Saturday, April 22, 2017

Review: CASTAWAYS by Brian Keene

Publisher Audio Realms
Length 7hrs
Format audiobook
Published 2010
Series standalone
My Copy borrowed from the library

My Review
Castaways is about a group of reality TV contestants hidden away on a secluded and supposedly uninhabited island battling it out among themselves to be the sole survivor for the chance to take away a million dollars in prize money. Being a Brian Keene book things are bound to go wrong and before too long the contestants are battling for survival in the truest sense. Having to deal with a massive storm, a homicidal contestant and then inbred cannibals makes for one terrifying and goose bump-inducing  survival horror. 

The book is obviously formulaic, borrowing heavily from the themes popularized in the reality TV show Survivor and common horror elements.

Readers familiar with horror fiction author Jack Ketchum will draw some comparisons with his cannibalistic survival horror Off Season, however, this is more from the gory way in which the characters come to an end, and the shared survival horror aspect; each story has a desperate theme and Ketchum's characters are much better defined. The only compliant I had with Castaways way the character dialogue and number of contestants, it was hard to really care about any of them (1 or 2 aside that is). I think with a shallower character pool this book could've great. 

The audiobook was narrated by Maynard McKillen who did a good job at giving the characters their own voice and providing a real sense of urgency to the book, particularly in the later stages. 

3.5 / 5 stars.

Friday, April 21, 2017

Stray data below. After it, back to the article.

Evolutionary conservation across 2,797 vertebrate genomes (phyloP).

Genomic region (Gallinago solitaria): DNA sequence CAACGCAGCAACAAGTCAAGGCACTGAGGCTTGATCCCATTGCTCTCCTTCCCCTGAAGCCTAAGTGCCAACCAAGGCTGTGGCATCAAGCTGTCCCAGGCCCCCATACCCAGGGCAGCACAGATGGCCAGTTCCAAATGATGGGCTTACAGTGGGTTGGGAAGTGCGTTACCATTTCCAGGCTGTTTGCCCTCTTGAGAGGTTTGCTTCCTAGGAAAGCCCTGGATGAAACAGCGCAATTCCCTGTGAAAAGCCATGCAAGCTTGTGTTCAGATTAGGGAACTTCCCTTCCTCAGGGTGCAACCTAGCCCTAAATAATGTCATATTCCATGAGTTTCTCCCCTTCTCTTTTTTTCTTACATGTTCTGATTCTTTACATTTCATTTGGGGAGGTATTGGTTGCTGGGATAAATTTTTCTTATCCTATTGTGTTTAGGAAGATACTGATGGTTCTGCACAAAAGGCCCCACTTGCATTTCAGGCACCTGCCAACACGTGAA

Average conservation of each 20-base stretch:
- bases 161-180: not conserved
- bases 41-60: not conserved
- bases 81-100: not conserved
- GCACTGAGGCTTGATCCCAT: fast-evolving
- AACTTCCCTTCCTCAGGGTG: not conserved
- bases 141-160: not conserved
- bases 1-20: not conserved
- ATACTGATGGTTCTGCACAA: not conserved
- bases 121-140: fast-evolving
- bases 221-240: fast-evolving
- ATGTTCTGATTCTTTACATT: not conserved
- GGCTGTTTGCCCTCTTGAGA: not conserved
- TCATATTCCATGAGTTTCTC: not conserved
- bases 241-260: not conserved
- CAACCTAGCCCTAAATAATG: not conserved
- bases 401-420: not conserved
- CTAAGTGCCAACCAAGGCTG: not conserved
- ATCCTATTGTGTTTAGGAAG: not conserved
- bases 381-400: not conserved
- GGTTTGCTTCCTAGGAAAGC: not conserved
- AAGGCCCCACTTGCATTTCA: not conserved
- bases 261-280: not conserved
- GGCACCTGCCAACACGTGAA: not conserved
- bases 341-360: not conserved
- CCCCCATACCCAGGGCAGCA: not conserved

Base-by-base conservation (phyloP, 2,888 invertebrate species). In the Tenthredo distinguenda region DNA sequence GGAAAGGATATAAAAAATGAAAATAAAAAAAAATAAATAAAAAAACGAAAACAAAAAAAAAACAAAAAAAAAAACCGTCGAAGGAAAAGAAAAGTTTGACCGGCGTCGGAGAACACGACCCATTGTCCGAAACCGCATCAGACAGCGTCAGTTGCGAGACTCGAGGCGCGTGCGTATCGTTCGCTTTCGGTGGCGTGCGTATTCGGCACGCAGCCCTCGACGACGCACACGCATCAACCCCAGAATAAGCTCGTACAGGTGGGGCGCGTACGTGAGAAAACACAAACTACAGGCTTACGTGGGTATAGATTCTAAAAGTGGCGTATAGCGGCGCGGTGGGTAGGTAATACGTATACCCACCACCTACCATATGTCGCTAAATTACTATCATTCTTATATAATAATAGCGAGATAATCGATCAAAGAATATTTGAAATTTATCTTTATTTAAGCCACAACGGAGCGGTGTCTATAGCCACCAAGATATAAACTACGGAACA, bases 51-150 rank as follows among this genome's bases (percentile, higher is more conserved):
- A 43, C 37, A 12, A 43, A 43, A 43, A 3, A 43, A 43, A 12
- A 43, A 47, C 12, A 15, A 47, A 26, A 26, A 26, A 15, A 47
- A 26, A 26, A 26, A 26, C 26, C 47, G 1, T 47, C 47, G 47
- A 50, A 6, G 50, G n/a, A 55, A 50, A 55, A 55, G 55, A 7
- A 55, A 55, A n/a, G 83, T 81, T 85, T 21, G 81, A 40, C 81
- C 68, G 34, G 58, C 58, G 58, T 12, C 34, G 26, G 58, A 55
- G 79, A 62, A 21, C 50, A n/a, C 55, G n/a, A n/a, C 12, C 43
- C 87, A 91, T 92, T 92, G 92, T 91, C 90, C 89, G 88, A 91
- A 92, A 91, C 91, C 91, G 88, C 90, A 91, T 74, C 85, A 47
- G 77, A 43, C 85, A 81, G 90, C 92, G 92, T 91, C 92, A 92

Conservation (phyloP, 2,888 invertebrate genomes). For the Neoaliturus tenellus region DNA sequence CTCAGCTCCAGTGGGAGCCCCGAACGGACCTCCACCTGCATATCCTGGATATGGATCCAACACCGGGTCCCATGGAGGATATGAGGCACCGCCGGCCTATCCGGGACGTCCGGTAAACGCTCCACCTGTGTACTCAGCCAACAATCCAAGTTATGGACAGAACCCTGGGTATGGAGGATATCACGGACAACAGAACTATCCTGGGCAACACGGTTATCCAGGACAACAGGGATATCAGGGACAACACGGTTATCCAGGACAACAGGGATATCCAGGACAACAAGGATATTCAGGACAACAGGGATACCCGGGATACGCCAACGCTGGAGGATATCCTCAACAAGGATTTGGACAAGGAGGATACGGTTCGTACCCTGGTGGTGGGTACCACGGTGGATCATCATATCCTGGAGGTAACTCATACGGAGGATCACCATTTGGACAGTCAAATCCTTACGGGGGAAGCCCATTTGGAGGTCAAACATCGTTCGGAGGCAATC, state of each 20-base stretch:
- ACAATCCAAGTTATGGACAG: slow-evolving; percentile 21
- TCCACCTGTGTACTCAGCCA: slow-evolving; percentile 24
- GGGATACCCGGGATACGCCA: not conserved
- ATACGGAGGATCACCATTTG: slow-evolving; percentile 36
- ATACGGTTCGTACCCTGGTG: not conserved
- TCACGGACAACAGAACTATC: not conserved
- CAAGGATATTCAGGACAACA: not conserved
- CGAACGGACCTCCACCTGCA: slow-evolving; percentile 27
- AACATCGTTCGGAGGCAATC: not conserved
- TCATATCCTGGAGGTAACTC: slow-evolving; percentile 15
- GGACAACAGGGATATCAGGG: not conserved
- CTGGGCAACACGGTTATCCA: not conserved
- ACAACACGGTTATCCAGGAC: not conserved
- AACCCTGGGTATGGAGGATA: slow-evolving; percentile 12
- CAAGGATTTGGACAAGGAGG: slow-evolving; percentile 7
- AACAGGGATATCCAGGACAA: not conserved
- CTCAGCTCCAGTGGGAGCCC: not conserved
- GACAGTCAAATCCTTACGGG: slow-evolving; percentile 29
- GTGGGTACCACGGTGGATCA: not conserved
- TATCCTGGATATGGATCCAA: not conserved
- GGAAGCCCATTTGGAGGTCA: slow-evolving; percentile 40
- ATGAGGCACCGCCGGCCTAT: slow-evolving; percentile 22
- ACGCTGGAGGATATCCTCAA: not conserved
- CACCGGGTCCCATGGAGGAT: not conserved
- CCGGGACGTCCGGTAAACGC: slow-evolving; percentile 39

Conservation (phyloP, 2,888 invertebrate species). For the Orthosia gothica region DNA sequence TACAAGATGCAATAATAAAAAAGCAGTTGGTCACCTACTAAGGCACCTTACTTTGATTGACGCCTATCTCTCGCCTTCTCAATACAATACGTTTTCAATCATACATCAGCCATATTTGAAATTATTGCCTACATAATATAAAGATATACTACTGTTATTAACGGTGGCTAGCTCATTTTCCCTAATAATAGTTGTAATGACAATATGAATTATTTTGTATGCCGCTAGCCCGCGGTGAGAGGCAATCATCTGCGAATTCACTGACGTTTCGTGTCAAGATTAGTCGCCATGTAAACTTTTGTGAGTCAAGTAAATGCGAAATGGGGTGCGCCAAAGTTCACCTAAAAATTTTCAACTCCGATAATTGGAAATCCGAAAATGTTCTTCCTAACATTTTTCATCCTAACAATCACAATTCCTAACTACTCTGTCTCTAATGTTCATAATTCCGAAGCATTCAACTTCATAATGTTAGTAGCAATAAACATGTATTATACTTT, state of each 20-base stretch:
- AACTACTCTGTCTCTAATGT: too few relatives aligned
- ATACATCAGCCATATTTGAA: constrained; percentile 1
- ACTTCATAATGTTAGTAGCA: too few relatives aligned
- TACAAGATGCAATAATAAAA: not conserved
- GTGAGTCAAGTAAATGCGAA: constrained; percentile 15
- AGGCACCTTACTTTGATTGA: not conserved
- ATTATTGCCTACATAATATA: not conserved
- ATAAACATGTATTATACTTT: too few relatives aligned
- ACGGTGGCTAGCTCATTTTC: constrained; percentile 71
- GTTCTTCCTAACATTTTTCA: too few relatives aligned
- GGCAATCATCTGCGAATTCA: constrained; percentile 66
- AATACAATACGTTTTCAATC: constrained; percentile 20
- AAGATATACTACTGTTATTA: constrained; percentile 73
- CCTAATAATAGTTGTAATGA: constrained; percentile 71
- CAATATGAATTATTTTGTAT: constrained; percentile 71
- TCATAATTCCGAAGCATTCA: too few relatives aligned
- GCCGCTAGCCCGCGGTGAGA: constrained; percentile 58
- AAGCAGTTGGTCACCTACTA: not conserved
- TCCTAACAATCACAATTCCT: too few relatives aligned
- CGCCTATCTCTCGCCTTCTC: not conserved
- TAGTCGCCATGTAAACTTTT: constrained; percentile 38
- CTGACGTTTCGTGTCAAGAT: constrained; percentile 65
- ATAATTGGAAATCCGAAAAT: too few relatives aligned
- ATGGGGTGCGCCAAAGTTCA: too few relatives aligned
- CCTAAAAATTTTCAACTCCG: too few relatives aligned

Review: DARK REVELATIONS by Anthony E. Zuilker & Duane Swierczynski

Publisher Penguin
Length 340 pages
Format paperback
Published 2011
Series Level 26 #3
My Copy I bought it

My Review
With each book in the Level 26 series since Dark Origins (#1), the polish seems to wear off. Each subsequent installment feels more rushed and less plausible than it's predecessor. In Dark Revelations, series protagonist Steve Dark, famous for his uncanny ability to hunt down the worlds worst serial killers and bring them to justice or wipe them off the face of the earth somehow manages to piece together answers to each twisted puzzle seemingly out of thin air and has his new team (the cheesy-named Global Alliance) traversing the globe to thwart the killers evil plan. There's no depth to the storytelling with a mere glossing over of detail and little more than a passing thought given to character development. The book reads like it was made for a high octane crime episode of some sort rather than a novel.

I didn't watch all the cut scenes online but those I did, particularly the last one, added something a little extra to the story - which was much needed.     

Whilst I like to look for the positives in books I read, aside from a couple of interesting characters who read like cardboard cutouts with potential, there was little to keep me interested other than finding out Labyrinth's identity, which in the end, too, felt kinda cheesy.  

If you've read Dark Origins and Dark Prophecy chances are you're going to want to give this one a shot, having read it, I wouldn't necessarily recommend it. 

Dark Revelations is an average read at best. 2/5 stars. 

Tuesday, April 18, 2017

Bookish Thoughts: Why I Like To Reread

Despite having some 144 books sitting in my tbr shelves (number according to books I'm yet to read on Goodreads, I'm sure that number is actually higher, gulp) I like to go back to books I've previously read for many reasons;
  • to have that 'feel good read' feeling after reading a particularly dull book, or